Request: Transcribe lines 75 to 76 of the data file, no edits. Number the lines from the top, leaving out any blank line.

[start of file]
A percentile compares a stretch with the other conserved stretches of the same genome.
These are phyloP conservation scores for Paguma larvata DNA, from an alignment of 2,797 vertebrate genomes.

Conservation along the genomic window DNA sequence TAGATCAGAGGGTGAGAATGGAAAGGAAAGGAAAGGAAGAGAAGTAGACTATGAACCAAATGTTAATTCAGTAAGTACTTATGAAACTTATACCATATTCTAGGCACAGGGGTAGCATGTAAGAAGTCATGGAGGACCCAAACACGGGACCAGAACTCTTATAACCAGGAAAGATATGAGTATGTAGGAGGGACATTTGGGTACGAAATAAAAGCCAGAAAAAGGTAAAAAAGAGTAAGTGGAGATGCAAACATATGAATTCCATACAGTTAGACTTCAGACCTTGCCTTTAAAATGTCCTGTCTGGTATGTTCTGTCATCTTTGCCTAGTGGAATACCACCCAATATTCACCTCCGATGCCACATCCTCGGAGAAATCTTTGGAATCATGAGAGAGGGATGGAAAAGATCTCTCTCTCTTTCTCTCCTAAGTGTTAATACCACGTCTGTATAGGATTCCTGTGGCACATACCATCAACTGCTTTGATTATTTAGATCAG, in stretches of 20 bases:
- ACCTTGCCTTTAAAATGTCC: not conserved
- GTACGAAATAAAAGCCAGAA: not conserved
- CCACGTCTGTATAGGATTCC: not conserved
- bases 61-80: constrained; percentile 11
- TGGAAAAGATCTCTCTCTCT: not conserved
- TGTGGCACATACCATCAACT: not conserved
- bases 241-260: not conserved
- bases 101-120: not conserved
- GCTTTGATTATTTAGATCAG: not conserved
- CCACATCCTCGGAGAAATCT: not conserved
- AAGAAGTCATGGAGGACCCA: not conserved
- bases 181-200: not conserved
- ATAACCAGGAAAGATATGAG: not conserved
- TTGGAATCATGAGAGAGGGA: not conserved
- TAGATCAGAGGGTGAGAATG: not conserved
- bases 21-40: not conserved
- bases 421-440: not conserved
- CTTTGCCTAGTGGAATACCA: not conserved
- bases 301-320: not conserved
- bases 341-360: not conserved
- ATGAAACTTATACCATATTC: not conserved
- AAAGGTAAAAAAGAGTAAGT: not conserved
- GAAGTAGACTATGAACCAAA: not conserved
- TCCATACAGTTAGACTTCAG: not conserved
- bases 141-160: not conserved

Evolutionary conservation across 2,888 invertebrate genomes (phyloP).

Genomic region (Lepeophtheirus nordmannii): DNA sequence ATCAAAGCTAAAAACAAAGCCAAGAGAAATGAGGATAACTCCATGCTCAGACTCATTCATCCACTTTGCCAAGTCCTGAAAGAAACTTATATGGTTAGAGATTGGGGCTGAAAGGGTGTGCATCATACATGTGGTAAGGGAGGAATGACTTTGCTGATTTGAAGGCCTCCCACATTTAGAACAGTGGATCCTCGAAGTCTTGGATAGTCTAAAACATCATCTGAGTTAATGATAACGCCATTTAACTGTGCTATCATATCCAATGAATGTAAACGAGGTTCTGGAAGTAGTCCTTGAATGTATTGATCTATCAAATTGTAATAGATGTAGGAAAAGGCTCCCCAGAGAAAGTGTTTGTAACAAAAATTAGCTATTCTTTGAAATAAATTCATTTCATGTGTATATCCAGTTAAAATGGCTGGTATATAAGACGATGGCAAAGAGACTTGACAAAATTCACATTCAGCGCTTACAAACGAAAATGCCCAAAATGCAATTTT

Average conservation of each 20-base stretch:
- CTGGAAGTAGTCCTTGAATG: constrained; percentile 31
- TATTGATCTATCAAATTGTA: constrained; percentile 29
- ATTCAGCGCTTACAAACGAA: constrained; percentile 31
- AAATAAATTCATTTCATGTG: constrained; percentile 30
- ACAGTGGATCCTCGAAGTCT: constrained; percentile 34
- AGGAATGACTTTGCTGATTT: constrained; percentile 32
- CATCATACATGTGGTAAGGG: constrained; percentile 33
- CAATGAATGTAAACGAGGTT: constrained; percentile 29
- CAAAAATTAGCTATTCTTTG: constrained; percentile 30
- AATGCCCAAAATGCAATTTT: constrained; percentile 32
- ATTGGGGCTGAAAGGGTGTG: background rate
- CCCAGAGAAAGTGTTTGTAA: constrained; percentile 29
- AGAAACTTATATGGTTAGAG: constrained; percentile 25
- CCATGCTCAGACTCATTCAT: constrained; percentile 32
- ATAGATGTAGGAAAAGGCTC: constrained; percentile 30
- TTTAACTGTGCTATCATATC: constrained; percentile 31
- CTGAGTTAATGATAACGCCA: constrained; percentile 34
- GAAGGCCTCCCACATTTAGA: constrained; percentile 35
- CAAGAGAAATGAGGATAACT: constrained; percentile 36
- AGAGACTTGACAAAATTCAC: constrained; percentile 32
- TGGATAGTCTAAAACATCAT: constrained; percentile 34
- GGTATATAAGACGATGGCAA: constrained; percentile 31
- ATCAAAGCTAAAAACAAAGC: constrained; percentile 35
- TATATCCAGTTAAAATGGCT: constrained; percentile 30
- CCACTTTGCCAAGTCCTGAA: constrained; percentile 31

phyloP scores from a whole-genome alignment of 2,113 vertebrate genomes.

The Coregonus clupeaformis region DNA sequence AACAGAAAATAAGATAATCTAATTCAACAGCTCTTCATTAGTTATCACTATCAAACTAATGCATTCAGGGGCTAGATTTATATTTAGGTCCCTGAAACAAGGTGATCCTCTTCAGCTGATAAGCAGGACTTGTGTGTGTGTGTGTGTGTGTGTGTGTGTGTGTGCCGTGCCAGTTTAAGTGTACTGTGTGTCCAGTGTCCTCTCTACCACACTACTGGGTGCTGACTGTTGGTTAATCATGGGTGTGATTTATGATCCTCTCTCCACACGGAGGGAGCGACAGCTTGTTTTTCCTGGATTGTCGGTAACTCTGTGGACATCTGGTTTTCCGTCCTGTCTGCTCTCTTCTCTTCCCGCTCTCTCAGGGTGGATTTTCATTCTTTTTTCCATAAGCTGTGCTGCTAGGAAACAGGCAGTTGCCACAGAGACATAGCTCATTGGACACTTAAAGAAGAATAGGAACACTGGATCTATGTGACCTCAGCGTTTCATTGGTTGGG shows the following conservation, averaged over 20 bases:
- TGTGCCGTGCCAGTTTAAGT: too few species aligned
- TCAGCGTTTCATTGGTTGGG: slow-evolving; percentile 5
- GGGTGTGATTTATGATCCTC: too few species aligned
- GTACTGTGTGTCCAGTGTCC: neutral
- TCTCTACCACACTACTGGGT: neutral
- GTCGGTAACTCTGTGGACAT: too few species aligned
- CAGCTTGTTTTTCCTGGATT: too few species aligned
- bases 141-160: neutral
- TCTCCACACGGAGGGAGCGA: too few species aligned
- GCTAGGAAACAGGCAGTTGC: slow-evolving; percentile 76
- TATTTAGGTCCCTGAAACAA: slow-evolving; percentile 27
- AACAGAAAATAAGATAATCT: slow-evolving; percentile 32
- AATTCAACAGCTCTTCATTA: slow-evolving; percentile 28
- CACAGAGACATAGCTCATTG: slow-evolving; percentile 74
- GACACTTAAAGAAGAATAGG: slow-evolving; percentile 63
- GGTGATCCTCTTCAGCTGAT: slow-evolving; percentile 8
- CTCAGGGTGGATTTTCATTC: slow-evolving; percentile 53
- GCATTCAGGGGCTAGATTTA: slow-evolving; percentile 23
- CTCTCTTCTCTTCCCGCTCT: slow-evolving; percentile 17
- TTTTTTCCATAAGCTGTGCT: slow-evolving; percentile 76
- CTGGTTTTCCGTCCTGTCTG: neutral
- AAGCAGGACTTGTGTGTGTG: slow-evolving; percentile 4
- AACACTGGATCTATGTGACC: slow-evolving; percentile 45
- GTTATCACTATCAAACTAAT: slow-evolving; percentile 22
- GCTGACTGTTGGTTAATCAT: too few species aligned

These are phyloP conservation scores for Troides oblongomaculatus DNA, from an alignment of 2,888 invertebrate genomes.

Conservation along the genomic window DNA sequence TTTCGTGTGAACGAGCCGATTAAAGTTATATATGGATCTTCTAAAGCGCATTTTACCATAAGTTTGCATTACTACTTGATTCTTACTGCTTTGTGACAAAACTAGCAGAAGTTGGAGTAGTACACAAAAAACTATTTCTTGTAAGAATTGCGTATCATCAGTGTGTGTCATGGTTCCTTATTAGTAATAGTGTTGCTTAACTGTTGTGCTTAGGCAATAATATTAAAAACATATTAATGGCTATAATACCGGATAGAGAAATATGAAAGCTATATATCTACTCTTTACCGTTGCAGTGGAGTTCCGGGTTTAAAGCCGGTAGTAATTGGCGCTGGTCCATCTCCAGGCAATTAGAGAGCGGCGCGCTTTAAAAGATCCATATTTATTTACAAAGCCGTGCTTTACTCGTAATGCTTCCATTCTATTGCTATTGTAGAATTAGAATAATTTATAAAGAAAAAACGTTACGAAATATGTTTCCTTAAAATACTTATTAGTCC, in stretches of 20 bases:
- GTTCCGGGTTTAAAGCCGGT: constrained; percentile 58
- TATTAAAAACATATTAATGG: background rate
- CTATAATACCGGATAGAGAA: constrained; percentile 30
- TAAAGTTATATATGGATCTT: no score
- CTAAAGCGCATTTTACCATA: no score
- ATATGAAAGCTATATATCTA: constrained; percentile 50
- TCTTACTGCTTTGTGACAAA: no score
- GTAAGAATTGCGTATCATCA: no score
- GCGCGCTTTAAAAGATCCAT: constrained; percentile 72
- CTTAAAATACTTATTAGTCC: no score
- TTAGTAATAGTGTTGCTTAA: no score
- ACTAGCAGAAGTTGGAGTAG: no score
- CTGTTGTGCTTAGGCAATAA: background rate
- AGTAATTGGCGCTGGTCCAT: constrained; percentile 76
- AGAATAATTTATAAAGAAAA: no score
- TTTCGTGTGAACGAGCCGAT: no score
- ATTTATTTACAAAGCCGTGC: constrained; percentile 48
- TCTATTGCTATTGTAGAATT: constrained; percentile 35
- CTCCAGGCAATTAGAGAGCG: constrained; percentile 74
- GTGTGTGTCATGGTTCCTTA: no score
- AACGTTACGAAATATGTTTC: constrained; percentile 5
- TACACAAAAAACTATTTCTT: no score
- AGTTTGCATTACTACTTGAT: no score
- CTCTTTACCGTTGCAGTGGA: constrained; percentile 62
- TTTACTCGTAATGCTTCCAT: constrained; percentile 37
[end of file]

- CTCAGGGTGGATTTTCATTC: slow-evolving; percentile 53
- GCATTCAGGGGCTAGATTTA: slow-evolving; percentile 23